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Old 07-01-2010, 08:13 AM
 
Location: Raleigh, NC
5,140 posts, read 6,387,720 times
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Quote:
Originally Posted by Tom Lennox 70 View Post
The ghetto crowd is downright hostile to outsiders. I have been called a racial slur (i am of Asian descent) just when passing through a neighborhood and making a U-turn, and another time at a stoplight because of my McCain-Palin bumper sticker (I was called a C___, and also reminded that Obama is the president and that "black people in charge now". Of the three racist experiences in my 25 years, these were two of them, the last involved a white lady in a Baltimore suburb who is at least 65 years old, who grew up when stores here refused to serve minorities or even Jews so unfortunately I guess I have to excuse her cause she couldn't have known better. I've been to "redneck" bars in rural Virginia, NOrth Carolina, and Texas and was welcomed. I cannot imagine the same happening if a white person were to go into a hip hop club in Baltimore City. White people have been physically attacked on public transportation here because some people don't want them in their neighborhood, including one particularly savage attack on a young woman by a gang of six hoodlums on a city bus.

The yuppie crowd is NOT accepting of differences. They truly feel superior to everyone else. I could never fit in with them because I didn't go to Starbucks everyday, wore clothes from Walmart instead of Abercrombie or Armani or Nordstroms, because I'm a Republican and a Christian and preferred down home cooking over sushi. I am trapped in a mostly (though thankfully not exclusively) yuppie crowd here and many people stopped talking to be when they found out I didn't support gay marriage (people still constantly bager me about that and try to force their views on me) and that I am pro-life. The yuppie crowd looks down on anyone who doesn't share or can't afford their tastes, or doesn't share their worldview. There is a story of a Hummer driver who moved into a yuppie neighborhood in DC and his car was immediately vandalized by neighbors including environmentalist graffiti painted on his vehicle and slashed tires.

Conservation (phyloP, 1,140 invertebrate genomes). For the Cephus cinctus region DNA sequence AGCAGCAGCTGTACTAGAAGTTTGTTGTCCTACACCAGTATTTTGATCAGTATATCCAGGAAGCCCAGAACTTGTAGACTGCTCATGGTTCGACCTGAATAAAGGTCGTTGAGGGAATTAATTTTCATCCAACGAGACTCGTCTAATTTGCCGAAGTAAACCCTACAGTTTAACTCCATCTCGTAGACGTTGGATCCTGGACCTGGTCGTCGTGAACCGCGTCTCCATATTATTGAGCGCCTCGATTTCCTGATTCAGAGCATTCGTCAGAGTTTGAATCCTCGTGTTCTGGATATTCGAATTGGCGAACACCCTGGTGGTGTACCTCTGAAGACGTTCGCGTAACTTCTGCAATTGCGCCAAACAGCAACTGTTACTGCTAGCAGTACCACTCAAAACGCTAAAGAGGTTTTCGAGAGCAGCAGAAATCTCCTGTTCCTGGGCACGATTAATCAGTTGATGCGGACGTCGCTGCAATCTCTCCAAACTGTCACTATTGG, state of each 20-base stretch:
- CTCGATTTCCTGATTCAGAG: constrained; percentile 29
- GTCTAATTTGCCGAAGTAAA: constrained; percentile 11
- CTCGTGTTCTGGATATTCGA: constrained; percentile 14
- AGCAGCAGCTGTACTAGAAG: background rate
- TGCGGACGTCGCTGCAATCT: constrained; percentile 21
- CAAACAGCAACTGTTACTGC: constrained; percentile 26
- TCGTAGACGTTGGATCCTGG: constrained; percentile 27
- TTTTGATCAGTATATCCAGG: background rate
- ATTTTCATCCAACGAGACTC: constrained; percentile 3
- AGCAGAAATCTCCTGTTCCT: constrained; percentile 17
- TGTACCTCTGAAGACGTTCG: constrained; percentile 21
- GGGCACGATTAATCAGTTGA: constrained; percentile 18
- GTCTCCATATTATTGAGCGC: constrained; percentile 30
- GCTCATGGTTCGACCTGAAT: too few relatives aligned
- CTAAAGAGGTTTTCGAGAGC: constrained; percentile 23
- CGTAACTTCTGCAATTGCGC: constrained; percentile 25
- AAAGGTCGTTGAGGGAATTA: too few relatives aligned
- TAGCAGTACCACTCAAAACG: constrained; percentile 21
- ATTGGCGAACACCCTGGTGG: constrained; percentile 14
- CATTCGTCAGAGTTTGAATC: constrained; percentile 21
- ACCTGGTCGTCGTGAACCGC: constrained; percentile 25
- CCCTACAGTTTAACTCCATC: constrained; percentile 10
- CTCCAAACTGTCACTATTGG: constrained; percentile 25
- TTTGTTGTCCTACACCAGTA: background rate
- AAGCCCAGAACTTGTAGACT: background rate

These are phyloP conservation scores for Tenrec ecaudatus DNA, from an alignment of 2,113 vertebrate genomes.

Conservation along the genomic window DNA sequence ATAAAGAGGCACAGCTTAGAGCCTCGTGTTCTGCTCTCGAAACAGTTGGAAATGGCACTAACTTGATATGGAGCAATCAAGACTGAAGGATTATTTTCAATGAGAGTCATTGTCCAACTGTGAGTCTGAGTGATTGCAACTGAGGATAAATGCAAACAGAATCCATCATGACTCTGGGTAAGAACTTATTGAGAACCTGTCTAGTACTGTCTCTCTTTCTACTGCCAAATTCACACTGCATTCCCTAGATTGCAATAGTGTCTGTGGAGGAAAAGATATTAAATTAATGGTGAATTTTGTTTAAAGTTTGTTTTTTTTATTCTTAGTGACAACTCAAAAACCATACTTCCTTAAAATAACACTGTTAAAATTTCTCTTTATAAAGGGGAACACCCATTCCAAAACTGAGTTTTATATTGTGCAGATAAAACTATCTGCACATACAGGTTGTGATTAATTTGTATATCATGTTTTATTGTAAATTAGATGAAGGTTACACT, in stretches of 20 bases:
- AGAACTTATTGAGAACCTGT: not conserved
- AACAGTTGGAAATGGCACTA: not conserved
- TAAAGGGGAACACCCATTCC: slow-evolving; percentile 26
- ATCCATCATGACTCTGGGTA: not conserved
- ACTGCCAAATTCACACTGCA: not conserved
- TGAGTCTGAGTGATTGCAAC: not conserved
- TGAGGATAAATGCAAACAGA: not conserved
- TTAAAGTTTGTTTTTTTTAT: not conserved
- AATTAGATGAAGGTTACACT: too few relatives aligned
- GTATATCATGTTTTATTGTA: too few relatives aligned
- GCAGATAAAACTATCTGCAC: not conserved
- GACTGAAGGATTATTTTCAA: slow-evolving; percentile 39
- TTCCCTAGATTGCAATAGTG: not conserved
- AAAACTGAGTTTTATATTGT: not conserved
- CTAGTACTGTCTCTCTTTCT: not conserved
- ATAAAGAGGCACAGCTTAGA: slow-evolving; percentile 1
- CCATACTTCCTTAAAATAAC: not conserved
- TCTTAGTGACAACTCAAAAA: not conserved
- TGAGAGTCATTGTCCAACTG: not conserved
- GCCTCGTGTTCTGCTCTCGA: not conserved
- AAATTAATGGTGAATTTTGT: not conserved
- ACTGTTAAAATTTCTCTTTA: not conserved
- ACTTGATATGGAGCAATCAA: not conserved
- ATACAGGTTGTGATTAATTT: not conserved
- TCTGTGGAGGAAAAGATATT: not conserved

You raise some interesting points, but most of your post are the same generalities that are thrown out by anyone. (Yuppies don't like Hummers. Republicans hate gays.) If you have only experienced 3 racial incidents in 25 years then it seems you're not running into very much racism then. I would be interested to hear more about your thoughts and stories that you have experienced directly that either affect you or someone close to you.
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Old 07-01-2010, 08:27 AM
 
57 posts, read 72,696 times
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Small towns are way too prejudice for my taste. I learned that as a kid growing up in Iowa.
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Old 07-01-2010, 12:17 PM
 
3 posts, read 6,080 times